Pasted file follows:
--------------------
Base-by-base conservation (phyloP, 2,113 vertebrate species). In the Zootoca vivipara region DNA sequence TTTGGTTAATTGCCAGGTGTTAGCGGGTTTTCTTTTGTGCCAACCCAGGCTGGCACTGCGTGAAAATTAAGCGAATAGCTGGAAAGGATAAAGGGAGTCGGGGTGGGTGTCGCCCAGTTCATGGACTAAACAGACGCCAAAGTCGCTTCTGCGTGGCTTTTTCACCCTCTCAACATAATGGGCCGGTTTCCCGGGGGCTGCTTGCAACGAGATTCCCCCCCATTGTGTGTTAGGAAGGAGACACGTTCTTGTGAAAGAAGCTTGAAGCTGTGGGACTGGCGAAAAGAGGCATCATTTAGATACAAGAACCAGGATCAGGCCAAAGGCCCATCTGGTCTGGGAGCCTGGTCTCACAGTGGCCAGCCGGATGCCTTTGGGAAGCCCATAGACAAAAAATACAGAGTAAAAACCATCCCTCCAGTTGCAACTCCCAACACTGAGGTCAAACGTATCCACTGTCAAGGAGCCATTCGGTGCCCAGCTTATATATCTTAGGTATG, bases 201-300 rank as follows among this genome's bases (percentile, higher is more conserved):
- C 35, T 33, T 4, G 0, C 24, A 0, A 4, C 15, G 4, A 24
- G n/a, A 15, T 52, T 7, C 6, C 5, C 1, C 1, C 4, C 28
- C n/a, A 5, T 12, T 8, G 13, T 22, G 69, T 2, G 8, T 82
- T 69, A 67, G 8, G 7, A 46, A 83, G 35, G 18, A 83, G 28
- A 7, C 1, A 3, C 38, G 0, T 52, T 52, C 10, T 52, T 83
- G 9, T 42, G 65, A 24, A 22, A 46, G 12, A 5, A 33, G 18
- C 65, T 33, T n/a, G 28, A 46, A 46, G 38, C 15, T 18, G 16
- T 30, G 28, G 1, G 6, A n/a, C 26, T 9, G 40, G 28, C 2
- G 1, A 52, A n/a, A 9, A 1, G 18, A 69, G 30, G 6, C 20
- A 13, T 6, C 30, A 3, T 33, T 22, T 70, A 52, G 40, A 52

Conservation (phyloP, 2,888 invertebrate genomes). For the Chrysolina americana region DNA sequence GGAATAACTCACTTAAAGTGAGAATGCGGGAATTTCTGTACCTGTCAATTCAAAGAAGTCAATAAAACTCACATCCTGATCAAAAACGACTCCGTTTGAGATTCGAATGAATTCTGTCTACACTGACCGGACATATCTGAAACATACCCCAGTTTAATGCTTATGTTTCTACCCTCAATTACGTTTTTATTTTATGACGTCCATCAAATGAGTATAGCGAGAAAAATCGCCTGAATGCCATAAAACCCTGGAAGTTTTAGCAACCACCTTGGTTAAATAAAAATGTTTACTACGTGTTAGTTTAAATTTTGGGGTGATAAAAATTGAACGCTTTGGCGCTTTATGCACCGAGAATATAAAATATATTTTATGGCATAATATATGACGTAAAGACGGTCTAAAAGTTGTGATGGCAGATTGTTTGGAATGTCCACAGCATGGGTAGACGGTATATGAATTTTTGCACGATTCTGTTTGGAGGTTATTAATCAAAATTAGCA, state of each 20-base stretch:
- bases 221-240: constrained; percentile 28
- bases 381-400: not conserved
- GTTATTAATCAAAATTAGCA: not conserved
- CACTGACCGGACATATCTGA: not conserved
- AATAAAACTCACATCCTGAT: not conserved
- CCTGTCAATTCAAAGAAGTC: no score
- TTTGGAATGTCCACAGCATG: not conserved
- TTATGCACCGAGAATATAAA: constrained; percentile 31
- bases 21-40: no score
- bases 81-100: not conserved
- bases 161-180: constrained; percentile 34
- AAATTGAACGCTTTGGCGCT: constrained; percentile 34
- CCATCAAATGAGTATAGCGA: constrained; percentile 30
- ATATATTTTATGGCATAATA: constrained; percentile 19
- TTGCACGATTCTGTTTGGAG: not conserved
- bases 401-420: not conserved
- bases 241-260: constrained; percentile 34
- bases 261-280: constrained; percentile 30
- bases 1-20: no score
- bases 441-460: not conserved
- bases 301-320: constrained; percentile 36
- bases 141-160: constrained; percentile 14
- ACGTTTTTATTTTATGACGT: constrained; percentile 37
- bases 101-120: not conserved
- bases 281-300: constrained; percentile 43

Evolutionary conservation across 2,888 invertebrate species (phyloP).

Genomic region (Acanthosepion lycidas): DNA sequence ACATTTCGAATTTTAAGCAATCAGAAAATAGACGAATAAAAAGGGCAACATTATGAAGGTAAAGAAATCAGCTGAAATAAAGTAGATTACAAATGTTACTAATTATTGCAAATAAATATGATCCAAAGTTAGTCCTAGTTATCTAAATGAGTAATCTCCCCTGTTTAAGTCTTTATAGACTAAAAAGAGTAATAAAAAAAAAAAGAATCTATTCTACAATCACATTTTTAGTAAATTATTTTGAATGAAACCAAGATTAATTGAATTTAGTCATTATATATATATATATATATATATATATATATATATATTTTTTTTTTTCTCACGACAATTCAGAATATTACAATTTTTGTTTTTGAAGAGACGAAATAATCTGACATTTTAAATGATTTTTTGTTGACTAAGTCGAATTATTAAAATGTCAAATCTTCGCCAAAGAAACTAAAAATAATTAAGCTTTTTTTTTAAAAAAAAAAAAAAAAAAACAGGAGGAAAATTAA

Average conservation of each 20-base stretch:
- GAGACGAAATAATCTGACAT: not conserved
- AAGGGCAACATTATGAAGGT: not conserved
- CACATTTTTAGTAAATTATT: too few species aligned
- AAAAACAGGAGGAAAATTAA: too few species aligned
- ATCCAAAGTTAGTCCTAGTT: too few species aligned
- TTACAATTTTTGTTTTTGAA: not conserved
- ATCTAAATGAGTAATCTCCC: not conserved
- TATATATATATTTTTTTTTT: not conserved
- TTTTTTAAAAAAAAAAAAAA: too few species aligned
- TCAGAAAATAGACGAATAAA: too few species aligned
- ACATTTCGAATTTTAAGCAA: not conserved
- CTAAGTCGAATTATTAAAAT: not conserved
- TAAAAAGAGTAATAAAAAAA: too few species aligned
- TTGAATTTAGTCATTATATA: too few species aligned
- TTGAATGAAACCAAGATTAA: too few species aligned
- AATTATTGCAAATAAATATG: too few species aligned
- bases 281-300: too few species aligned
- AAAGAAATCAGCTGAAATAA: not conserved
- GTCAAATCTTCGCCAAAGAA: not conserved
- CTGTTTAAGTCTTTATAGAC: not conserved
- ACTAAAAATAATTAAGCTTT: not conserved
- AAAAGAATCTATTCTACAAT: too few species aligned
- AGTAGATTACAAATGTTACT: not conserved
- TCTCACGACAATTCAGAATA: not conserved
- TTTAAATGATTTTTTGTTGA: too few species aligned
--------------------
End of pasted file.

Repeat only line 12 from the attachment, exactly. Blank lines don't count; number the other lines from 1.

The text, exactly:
Conservation (phyloP, 2,888 invertebrate genomes). For the Chrysolina americana region DNA sequence GGAATAACTCACTTAAAGTGAGAATGCGGGAATTTCTGTACCTGTCAATTCAAAGAAGTCAATAAAACTCACATCCTGATCAAAAACGACTCCGTTTGAGATTCGAATGAATTCTGTCTACACTGACCGGACATATCTGAAACATACCCCAGTTTAATGCTTATGTTTCTACCCTCAATTACGTTTTTATTTTATGACGTCCATCAAATGAGTATAGCGAGAAAAATCGCCTGAATGCCATAAAACCCTGGAAGTTTTAGCAACCACCTTGGTTAAATAAAAATGTTTACTACGTGTTAGTTTAAATTTTGGGGTGATAAAAATTGAACGCTTTGGCGCTTTATGCACCGAGAATATAAAATATATTTTATGGCATAATATATGACGTAAAGACGGTCTAAAAGTTGTGATGGCAGATTGTTTGGAATGTCCACAGCATGGGTAGACGGTATATGAATTTTTGCACGATTCTGTTTGGAGGTTATTAATCAAAATTAGCA, state of each 20-base stretch: